The 33-year-old mechanic who, on Jan. 31, took a licensed firearm holder’s pistol from his vehicle and discharged three rounds in the air has been ordered to pay EC$11,500 in fines to avoid further jail time.
Damian Glasgow, of Glen, had to pay EC$4,000 forthwith or go to prison for six months.
He has until Aug. 1 to pay the balance of EC$7,500 or spend eight months in prison.
Chief Magistrate Rechanne Browne handed down the sentence at the Serious Offences Court, on Monday, having remanded Glasgow to prison over the weekend.
On Thursday, Glasgow pleaded guilty to charges that on Jan. 31, at Calder, he had in his possession a 9mm pistol without a licence and that he discharged a loaded firearm in a public place, to wit the Calder Public Road.
The facts of the case are that around 1 a.m. on the date in question, Carl Davis, of Richland Park, who holds a licence to keep a pistol and 50 rounds of ammunition, went to Judge’s bar in Calder.
He had the firearm in the vehicle, fitted with an extended magazine loaded with 31 rounds.
As Davis was walking away from the vehicle, he met Glasgow who hugged him, lifted him up and said, “I haven’t seen you in a long time.”
Davis went into the bar to get a lighter to smoke.
Glasgow then went to Davis’ vehicle and removed the firearm and discharged three shots into the air.
While Glasgow was standing just outside the vehicle with the firearm, uniformed SSU officers were in the area arrested him.
In handing down her sentence, the chief magistrate quoted the opening lines of Charles Dickens’ novel, “A Tale of Two Cities”.
“It was the best of times, it was the worst of times, it was the age of wisdom, it was the age of foolishness, …”
She said that the video footage which the court saw on Friday, showed two types of behaviour: professional and wise; foolish and reckless
Browne spoke of the swift response of the Special Services officers, Police Constable 482 Edwards, in particular, who was the first to exit their vehicle, firearms trained on Glasgow as they came upon him as the firearm was being discharged.
She said that Edwards had exhibited “quick, careful professional policing”.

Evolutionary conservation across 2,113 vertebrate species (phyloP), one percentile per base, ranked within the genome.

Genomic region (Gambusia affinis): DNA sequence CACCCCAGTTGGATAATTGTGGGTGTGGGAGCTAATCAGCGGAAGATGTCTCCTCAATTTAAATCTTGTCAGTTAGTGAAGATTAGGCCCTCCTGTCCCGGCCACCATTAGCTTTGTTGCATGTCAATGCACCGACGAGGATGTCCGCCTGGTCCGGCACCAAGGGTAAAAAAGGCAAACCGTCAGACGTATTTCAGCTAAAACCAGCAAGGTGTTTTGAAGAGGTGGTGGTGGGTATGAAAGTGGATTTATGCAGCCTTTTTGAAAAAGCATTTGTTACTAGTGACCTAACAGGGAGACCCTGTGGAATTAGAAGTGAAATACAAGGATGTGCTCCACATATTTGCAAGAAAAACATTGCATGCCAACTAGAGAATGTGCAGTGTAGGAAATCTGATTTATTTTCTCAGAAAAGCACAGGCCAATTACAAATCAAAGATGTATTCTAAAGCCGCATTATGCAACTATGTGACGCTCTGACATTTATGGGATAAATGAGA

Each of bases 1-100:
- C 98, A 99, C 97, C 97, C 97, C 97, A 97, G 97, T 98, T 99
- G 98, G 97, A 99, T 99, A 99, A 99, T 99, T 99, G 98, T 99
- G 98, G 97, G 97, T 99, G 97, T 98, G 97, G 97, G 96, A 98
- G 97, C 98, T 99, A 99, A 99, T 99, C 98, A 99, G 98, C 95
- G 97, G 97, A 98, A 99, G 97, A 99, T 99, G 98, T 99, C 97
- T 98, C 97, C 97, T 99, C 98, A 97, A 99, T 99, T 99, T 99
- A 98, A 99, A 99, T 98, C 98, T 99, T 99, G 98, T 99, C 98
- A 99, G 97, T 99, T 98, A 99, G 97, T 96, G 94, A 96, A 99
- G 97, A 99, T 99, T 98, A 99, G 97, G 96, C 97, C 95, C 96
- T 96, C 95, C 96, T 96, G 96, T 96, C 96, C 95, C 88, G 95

“Thank you very much, PC Edwards. Thank you very much. One would have thought you were in a pick-up but you were in a van,” she said, adding that the officer executed his duty well and commendations were definitely due.
She said that Glasgow had displayed reckless behaviour in the discharge of a firearm in a public place, adding that possession of an unlicensed firearm is a serious offence, and the discharge of a firearm is just as serious.
Browne said that what the video showed was “even more worrying” in that the licensed firearm holder pull up in a no parking area, exited the vehicle with the windows down and move to people with his back towards his backwards his vehicle at an active bar, having left on the seat of the vehicle a 9mm firearm loaded with 31 rounds of ammunition in the early hours of the morning.
The chief magistrate said that this was “a most irresponsible and reckless act and causes concern to be raised as to the competence of persons to carry sometimes licensed weapons”.
The magistrate noted that the defendant and the firearm holder shared an excited embrace of friends who had not seen each other for some time.
She said there was an exchange of words, after which Glasgow “totters” toward the vehicle, peeps in, takes out the firearm and discharges it after seemingly looking at it curiously.
She asked what would have happened had someone passed and taken the firearm before Glasgow.
“This situation could have gone wrong so quickly,” she said, adding that the court strongly believes that Glasgow was told that the firearm was there and did not just go to the vehicle.
She said that the fact that the defendant was intoxicated did not help the situation.
Browne said that each case must be taken on its merit, and noted the sentencing guidelines.
She said that mitigating features of the case were Glasgow’s genuine remorse and that the came into possession of the firearm under the direction of the owner.
Other mitigating features were his good character and his dependant children — ages 3, 5 and 7.
She noted that Glasgow had spent four days on remand, adding that the court did not intend for this to be the beginning of a custodial sentence.
For discharging the firearm, Glasgow was ordered to pay a fine of EC$2,000 forthwith or spent three months in prison.
For possession of the firearm, he was fined EC$9,500, of which $2,000 was to be paid forthwith or three months in prison.
Glasgow paid the fines.
He has to pay the balance by Aug. 1 to avoid an eight-month prison term.
The chief magistrate again commended the officer, saying, “When police do well, they must be highlighted.”
Station Sergeant of Police Renrick Cato, who prosecuted the matter, had proposed a 21.8-month prison term, or a fine of EC$8,340.
Grant Connell appeared for the defendant and Ashford Wood, one of Glasgow’s former teachers, appeared as a character witness.